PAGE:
What are Cloudflared Tunnels

Learn how to use Cloudflare tunnels to protect your own web based services and server from direct web attacks using Cloudflare's extensive network and protection mechanisms

ยท 3 min read ยท
Cloudflare Argo Tunnel
Photo by Tom Dahm / Unsplash

Before you begin

This article is the first of the Cloudflare series where I will be showing how to setup Cloudflare tunnels to protect any of your web based services. In the case of this series we're going to be protecting a server running this blog on Ghost. If you're yet to setup a containerised Ghost blog using Docker and Docker-compose check out how to!

Overview

Cloudflare relatively recently released free Tunnels as part of their broader strategy to make Zero Trust more of a reality for everyone with the use of their Cloudflare Access Product. They dubbed this "A Boring Announcement" but I think it's anything but, considering the benefits for those of us running smaller services like this blog.

Matthew Prince - CEO of Cloudflare

Given Cloudflare now runs almost 20% of the web as of November this year (2021) I thought it would be a great time to explore leveraging the new service to further protect VPS's running on the web such as this blog.

Diagram showing that nearly 20% of all the web runs on Cloudflare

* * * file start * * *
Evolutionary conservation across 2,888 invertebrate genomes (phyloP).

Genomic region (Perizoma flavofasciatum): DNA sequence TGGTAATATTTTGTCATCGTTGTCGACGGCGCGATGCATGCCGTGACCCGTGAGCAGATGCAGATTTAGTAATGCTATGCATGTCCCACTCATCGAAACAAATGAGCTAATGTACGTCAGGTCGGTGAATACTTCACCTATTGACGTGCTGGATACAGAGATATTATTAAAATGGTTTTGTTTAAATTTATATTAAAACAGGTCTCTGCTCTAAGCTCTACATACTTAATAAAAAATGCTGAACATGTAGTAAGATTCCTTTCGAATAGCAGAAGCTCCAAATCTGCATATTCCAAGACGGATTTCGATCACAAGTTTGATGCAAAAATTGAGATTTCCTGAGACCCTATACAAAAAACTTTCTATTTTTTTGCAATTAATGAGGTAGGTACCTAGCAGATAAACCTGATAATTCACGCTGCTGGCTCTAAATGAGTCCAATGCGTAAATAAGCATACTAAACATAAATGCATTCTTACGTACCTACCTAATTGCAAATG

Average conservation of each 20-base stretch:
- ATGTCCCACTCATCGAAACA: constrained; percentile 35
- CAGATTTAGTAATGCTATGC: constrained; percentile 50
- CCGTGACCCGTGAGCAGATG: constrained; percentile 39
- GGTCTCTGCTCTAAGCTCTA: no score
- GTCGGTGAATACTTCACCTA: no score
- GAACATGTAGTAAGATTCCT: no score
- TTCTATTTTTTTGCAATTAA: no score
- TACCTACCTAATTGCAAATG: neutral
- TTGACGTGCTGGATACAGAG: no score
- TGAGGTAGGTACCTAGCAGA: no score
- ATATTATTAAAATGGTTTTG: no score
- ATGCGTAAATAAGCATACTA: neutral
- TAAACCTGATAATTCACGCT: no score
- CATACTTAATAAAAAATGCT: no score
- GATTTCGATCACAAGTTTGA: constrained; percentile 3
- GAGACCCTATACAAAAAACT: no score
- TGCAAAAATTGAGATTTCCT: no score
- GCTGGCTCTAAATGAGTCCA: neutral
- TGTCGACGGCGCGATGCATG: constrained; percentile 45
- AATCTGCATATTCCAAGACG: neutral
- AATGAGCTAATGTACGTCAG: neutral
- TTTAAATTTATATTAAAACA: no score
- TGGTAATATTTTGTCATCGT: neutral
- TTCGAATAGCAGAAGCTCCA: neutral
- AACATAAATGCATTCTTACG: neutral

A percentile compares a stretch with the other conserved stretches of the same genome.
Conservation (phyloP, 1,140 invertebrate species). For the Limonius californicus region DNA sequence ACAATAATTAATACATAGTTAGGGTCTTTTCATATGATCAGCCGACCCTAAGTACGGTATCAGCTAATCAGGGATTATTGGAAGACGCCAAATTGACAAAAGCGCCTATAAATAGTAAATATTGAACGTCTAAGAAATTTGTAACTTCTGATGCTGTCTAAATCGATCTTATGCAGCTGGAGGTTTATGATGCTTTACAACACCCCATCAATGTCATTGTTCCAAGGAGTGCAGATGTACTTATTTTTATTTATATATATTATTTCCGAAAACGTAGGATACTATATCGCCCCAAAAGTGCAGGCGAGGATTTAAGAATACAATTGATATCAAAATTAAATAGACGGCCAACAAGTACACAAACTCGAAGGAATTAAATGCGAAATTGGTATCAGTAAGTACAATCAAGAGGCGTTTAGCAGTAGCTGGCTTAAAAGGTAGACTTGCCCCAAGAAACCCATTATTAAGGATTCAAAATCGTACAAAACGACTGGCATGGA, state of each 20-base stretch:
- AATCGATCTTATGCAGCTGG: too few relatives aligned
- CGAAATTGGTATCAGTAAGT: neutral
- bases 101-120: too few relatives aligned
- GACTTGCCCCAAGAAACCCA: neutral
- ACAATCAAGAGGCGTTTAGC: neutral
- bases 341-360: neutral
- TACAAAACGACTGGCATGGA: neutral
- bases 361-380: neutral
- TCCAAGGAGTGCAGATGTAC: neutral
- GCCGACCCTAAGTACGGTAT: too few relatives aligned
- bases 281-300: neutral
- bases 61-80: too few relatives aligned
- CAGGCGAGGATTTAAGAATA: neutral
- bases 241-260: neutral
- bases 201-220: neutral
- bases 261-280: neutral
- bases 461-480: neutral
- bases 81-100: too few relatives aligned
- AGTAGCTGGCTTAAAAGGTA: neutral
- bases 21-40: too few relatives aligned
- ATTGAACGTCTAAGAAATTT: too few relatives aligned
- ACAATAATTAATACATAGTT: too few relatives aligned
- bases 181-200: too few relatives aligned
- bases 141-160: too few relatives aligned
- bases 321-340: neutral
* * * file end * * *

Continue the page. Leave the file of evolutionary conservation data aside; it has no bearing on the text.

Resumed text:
Almost 20% of the web use Cloudflare as of 20 November 2021

Cloudflare Access with Tunnels

Essentially what Cloudflare Tunnels does is allow us to have an outbound only connection to Cloudflare's edge through a lightweight connector that you deploy on your Server. What this gives us is an encrypted tunnel between our origin (server) and Cloudflare's edge network without us opening up any ports or exposing our web server ip address to the web. Pretty neat huh - this means we shouldn't have to deal with any direct or persistent attacks from the net, leaving us more time to focus on content creation.

What this means is that we can:

  1. Connect a Ghost blog running in the server to Cloudflare's edge network securely.

The architecture for this one is relatively simple when compared to the docker series. All of the users accessing our blog running on our server will be routed through Cloudflare's extensive network and protection mechanisms. This means we can easily leverage Cloudflare's Access to protect our deployed applications.

Argo Tunnels that live forever
An example of a user accessing a origin to retrieve a website

The main advantage to this approach is that we don't have to bother with creating firewall rules or validating traffic from a Coudflare origin, rather we can rely on a company worth just under $68 Billion to do most of the heavy lifting for us to protect our origin (Our server) ๐Ÿ’ช.

Highly available and highly scalable Cloudflare tunnels
Example of how a HTTP request is routed through Cloudflare's Network through to the Cloudflare tunnel connector to the service running on your server

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